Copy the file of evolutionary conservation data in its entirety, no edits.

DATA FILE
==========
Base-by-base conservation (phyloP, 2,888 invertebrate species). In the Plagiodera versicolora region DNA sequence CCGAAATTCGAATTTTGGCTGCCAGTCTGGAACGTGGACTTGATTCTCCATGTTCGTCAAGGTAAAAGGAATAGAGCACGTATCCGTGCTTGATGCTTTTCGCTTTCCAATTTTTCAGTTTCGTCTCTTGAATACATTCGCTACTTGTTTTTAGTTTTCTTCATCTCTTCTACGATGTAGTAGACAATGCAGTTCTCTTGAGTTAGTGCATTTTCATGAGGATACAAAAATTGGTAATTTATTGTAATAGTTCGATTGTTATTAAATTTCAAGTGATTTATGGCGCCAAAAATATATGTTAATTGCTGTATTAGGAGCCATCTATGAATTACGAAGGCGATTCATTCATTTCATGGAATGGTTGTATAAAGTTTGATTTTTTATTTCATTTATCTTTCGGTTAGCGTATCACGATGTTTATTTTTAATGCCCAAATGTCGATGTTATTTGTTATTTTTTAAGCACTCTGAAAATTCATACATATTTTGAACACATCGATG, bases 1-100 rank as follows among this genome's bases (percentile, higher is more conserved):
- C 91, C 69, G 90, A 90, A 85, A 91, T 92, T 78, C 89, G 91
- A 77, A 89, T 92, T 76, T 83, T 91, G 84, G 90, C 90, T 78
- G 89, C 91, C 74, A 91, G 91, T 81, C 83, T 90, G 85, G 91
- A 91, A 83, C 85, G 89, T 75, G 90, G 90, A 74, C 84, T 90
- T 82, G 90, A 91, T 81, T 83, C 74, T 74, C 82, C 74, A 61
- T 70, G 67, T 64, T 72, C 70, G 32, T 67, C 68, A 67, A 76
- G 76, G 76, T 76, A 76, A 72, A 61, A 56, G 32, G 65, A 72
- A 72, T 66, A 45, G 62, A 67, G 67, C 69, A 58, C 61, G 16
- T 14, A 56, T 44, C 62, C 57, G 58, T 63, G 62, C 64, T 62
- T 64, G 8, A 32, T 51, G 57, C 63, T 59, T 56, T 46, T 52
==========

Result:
Base-by-base conservation (phyloP, 2,888 invertebrate species). In the Plagiodera versicolora region DNA sequence CCGAAATTCGAATTTTGGCTGCCAGTCTGGAACGTGGACTTGATTCTCCATGTTCGTCAAGGTAAAAGGAATAGAGCACGTATCCGTGCTTGATGCTTTTCGCTTTCCAATTTTTCAGTTTCGTCTCTTGAATACATTCGCTACTTGTTTTTAGTTTTCTTCATCTCTTCTACGATGTAGTAGACAATGCAGTTCTCTTGAGTTAGTGCATTTTCATGAGGATACAAAAATTGGTAATTTATTGTAATAGTTCGATTGTTATTAAATTTCAAGTGATTTATGGCGCCAAAAATATATGTTAATTGCTGTATTAGGAGCCATCTATGAATTACGAAGGCGATTCATTCATTTCATGGAATGGTTGTATAAAGTTTGATTTTTTATTTCATTTATCTTTCGGTTAGCGTATCACGATGTTTATTTTTAATGCCCAAATGTCGATGTTATTTGTTATTTTTTAAGCACTCTGAAAATTCATACATATTTTGAACACATCGATG, bases 1-100 rank as follows among this genome's bases (percentile, higher is more conserved):
- C 91, C 69, G 90, A 90, A 85, A 91, T 92, T 78, C 89, G 91
- A 77, A 89, T 92, T 76, T 83, T 91, G 84, G 90, C 90, T 78
- G 89, C 91, C 74, A 91, G 91, T 81, C 83, T 90, G 85, G 91
- A 91, A 83, C 85, G 89, T 75, G 90, G 90, A 74, C 84, T 90
- T 82, G 90, A 91, T 81, T 83, C 74, T 74, C 82, C 74, A 61
- T 70, G 67, T 64, T 72, C 70, G 32, T 67, C 68, A 67, A 76
- G 76, G 76, T 76, A 76, A 72, A 61, A 56, G 32, G 65, A 72
- A 72, T 66, A 45, G 62, A 67, G 67, C 69, A 58, C 61, G 16
- T 14, A 56, T 44, C 62, C 57, G 58, T 63, G 62, C 64, T 62
- T 64, G 8, A 32, T 51, G 57, C 63, T 59, T 56, T 46, T 52